Three Main Cultural Components, Split into Six Elements, Polarization
Extensive travelling and working internationally have led to the observation and insight that (cultural) communication consists of three main factors split into six components. These are individual independence (model of the rich) or interdependence (model of the poor) as a rational factor, social belonging (close relationship group) or engagement (wider community) as an emotional factor, and finally governance (leadership) of a society and regard for (submission to) the corresponding societal values as a spiritual factor.
Diagram 1: Non-polarized cultural communication view
Yet, the above six cultural components are in practice polarized and can either be fear- or trust-based. Fear causes an outward orientation in order to protect one’s position; leading to divergence. Trust results in an inward orientation; leading to convergence. My experience is that divergent practices become a source of conflict, whereas convergent ones do not and bring people together.
Diagram 2: Divergent or fear based cultural communication view
Diagram 3: Convergent or trust based cultural communication view
Six types of fear, six types of trust, an outward versus an inward orientation
As can be seen in the diagrams, the end result is the determination of twelve cultural elements. These cultural elements will be briefly elaborated now. Further explanation can be found in some other publications.
Independence becomes polarized either in individuality (living by comparison = outward orientation = divergence) or in personal integrity (self-reliance = inward orientation = convergence). Outward orientation means to consider everything as an (to be protected/defended) exclusive private possession and to build one’s individuality or personality on comparison with the outside world. Inward orientation means to be self-reliant and to take the interests of others into account as part of one’s personal responsibility or integrity. This weighing can, as a result, lead to non-violent resistance; individually opposing the existing order out of virtue.
Interdependence becomes split in resilience (outward orientation = divergence) and reciprocity (inward orientation = convergent). Resilience in this context is struggle or fear driven and is represented by a “survival of the fittest” attitude in which “the winner takes it all”. Reciprocity, at the other pole, is representing a trust-based “live and let live” approach, in which people peacefully interact with or experience each other.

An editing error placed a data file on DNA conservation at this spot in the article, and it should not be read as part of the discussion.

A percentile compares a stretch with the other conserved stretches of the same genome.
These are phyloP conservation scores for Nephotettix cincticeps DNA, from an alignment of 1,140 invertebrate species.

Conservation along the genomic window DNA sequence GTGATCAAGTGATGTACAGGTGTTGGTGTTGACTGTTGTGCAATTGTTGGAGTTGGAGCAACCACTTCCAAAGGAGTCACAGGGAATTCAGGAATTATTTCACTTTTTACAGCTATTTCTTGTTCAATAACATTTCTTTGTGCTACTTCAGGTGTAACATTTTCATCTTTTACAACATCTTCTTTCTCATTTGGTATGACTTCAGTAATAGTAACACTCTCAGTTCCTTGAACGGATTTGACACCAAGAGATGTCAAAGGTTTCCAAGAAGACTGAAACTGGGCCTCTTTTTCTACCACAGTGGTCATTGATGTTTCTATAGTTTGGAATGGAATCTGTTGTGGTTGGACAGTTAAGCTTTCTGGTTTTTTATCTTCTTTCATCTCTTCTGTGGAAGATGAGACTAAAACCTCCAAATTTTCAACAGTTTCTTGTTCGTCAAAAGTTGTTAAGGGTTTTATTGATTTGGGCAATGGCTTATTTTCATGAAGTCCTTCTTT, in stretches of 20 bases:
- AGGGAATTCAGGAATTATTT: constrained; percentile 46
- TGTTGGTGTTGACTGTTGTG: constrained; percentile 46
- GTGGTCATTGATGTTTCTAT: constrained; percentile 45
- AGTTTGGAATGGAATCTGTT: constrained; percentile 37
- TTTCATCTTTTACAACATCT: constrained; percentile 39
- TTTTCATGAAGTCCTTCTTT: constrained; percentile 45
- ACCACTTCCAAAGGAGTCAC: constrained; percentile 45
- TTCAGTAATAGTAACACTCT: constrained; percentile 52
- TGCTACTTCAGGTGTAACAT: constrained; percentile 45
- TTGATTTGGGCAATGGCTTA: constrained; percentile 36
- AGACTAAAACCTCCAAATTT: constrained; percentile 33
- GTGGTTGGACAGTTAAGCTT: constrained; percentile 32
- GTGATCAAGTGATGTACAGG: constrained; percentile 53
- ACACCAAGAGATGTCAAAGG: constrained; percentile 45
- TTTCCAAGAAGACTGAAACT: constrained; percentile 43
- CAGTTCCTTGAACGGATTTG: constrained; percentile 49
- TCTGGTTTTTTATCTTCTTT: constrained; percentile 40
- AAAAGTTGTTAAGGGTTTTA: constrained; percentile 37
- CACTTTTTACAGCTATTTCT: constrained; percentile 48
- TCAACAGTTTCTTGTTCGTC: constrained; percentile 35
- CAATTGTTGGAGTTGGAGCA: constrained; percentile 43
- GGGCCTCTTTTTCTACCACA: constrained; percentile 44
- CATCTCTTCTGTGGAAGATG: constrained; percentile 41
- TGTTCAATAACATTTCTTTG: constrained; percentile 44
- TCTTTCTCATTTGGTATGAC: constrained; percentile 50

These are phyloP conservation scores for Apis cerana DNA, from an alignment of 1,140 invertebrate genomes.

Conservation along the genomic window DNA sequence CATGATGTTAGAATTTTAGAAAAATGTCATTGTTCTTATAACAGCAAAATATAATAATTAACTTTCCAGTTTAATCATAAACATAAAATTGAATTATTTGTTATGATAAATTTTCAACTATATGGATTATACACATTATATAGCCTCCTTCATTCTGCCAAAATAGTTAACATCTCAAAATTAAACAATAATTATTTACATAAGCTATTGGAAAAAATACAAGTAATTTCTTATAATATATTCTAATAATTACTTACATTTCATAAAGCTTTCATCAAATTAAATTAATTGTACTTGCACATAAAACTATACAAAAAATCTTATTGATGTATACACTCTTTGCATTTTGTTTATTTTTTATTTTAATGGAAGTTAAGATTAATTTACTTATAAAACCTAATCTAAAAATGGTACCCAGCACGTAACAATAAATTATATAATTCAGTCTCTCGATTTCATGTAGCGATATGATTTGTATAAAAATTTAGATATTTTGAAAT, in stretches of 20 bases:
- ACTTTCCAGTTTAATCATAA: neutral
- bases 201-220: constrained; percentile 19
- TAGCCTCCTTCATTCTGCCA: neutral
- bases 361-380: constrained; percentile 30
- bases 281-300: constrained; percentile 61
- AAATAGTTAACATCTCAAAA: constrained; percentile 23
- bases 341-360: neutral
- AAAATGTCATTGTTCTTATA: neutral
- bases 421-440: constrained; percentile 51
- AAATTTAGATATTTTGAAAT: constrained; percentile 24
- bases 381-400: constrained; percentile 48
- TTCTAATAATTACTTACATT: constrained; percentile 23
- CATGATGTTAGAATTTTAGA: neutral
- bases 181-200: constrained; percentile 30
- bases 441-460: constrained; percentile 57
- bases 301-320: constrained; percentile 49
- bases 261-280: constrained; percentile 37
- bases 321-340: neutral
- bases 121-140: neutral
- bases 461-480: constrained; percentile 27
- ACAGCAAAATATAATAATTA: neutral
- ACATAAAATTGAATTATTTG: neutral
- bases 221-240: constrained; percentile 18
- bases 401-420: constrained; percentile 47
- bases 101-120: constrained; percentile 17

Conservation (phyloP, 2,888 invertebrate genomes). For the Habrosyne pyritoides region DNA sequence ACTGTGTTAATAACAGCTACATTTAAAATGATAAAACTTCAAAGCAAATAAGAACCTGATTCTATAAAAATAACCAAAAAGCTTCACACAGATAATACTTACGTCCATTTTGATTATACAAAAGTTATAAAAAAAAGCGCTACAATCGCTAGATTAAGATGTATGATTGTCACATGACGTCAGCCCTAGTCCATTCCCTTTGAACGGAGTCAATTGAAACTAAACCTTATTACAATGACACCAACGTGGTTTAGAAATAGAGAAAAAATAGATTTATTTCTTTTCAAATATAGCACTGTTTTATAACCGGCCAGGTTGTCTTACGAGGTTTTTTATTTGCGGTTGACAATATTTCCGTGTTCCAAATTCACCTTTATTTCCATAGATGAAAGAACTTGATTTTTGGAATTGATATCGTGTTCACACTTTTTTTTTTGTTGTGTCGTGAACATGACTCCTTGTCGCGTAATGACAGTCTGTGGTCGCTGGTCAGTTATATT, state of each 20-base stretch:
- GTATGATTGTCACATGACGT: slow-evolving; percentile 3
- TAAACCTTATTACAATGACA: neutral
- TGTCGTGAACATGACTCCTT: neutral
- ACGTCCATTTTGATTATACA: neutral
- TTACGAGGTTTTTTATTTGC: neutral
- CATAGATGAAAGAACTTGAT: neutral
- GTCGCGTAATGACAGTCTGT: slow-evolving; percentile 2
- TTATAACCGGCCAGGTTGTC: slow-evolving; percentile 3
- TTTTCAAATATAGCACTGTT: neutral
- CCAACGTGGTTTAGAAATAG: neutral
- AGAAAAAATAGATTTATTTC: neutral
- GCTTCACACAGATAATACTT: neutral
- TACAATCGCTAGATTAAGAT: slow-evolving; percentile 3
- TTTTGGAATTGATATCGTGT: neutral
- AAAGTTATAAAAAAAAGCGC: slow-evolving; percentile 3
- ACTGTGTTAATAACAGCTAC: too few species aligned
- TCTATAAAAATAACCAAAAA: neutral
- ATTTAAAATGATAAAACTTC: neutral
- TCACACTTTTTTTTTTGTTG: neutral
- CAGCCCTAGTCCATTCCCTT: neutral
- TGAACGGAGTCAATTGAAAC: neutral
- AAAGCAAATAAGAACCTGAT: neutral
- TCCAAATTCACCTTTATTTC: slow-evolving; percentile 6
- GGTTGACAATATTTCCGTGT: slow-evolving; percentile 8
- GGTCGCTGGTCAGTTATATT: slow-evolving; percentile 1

Belonging becomes polarized in either a focus-on-“them”-based rivalry (outward orientation = divergence) or on building an “us” type of empathy with others (inward orientation = convergence). Outward orientation means comparing one’s group with other groups. It means building a group identity based on the differences between groups. Such a comparison can easily lead to envy and conflict. Inward orientation means to concentrate instead on commonality between the members of a group and to build one’s community-identity on similarity and empathy with each other, not on disparity.
Engagement becomes split in patriotism (outward orientation = divergent) and solidarity (inward orientation = convergent). Patriotism implies the (fear driven) separation of cultural identities, thus limiting unrestricted socialization. General (unlimited) solidarity, at the other pole, takes away all forms of such partition and allows free collaboration beyond a society, bolstering trust.
Governance becomes polarized in superiority (outward orientation = divergence) and excellence (inward orientation = convergence). Fear driven governance establishes order and “security” via hierarchy and the span of control of its “superior”/power based leaders. Trust-driven governance means to use mentorship as a leadership model; this is excellence- rather than authority-founded.
Finally, regard becomes split in an involuntary discipline (outward orientation = divergence) or a voluntary respect (inward orientation = convergent) element. Outward orientation means that one is forced to accept the span of control of an autocratic leader and (involuntarily) behaves/becomes disciplined. Inward orientation means that one considers oneself to be part of a greater societal or spiritual unity and therefore respects the mentorship role of this entirety. This type of respect is consensus-based and thus voluntary.
Link to pax.ngo manifesto.